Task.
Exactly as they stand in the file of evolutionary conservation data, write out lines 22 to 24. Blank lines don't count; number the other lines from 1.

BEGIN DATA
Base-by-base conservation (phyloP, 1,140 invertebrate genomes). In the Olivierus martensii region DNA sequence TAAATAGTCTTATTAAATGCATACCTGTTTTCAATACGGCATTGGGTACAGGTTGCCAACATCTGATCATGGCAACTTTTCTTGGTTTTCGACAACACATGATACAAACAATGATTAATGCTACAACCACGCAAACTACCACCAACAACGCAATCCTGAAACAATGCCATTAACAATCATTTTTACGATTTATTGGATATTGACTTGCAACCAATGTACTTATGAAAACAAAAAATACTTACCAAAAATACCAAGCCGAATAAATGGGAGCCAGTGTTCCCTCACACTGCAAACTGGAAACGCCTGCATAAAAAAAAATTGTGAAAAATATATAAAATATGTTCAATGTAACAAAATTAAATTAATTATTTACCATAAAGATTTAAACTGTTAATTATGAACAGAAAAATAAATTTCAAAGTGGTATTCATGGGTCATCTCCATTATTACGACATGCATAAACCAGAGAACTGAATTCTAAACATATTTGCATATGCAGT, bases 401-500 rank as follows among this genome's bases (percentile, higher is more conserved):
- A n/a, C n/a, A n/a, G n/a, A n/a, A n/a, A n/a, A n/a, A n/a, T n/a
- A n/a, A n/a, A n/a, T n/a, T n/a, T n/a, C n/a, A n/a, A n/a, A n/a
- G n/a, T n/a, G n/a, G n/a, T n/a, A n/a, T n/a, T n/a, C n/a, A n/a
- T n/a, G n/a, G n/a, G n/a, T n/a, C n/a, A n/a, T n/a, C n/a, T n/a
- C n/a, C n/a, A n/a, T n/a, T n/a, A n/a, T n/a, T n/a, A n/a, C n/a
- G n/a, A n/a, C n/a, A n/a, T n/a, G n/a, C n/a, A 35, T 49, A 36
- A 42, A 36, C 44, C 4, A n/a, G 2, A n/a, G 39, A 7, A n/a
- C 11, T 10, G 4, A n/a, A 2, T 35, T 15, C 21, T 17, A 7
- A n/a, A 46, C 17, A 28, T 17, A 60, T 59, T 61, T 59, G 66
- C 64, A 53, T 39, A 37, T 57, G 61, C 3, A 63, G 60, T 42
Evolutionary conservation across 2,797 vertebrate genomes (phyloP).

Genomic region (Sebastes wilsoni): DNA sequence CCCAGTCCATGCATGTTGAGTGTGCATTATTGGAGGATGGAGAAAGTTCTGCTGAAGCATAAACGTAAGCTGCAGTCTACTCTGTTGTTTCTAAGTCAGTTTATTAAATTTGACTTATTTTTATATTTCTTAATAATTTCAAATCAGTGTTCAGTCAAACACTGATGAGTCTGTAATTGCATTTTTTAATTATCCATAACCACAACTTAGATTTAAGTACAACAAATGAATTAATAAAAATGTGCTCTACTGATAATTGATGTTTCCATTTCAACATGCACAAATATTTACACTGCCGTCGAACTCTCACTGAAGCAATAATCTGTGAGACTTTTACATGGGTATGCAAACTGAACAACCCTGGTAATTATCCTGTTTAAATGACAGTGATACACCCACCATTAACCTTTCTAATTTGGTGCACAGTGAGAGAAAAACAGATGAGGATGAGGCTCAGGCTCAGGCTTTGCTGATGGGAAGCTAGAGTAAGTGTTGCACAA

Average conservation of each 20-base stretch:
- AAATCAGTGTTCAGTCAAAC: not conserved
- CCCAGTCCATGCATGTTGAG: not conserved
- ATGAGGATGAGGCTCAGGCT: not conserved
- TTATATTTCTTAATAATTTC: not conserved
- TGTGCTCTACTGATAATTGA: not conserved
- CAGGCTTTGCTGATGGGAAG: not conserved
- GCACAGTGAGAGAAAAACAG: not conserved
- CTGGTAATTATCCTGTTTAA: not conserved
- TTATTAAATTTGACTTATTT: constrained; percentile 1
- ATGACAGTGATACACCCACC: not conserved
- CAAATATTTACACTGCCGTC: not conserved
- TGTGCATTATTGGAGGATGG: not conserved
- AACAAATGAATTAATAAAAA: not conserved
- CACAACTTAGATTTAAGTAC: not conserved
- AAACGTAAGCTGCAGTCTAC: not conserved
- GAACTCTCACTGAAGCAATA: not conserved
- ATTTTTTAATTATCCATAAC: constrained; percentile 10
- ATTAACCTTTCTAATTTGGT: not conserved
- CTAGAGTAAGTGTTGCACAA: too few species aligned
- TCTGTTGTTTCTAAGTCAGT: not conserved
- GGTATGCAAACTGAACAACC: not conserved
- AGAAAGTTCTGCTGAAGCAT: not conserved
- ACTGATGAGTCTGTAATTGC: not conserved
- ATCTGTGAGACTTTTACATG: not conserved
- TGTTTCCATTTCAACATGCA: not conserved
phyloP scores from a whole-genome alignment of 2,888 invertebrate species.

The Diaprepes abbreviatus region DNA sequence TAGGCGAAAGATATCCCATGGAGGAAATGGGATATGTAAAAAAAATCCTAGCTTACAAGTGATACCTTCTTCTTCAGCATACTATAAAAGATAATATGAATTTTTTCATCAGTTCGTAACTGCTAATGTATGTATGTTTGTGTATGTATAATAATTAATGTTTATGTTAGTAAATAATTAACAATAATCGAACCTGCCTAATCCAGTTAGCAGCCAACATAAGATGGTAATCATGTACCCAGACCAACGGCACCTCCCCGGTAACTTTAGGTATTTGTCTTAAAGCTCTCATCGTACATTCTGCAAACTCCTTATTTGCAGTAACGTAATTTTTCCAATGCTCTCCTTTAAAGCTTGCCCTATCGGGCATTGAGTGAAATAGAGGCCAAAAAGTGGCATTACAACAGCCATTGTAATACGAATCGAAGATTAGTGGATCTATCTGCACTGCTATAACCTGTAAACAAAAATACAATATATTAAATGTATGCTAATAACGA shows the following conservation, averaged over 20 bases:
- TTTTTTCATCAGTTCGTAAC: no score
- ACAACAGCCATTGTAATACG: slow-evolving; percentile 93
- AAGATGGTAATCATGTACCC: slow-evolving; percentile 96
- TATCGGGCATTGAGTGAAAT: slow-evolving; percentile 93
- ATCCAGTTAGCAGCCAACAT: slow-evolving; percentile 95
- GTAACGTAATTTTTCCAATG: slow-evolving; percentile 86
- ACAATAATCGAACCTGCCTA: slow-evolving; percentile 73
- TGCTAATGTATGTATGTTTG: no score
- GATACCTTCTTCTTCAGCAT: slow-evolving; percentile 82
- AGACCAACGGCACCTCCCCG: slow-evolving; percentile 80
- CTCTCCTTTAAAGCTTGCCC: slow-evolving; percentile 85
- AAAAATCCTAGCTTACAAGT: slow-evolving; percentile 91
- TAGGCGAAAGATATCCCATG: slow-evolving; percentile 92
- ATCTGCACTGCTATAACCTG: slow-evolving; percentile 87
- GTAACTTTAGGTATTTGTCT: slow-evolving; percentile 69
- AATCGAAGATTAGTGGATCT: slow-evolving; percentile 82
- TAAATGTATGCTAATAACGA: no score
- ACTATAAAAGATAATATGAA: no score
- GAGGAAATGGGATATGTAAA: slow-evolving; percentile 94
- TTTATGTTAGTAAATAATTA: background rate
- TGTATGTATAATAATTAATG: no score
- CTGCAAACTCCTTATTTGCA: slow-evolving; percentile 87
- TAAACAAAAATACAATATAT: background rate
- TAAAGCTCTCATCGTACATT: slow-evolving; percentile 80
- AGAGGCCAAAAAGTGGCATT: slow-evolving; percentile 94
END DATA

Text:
- CTGGTAATTATCCTGTTTAA: not conserved
- TTATTAAATTTGACTTATTT: constrained; percentile 1
- ATGACAGTGATACACCCACC: not conserved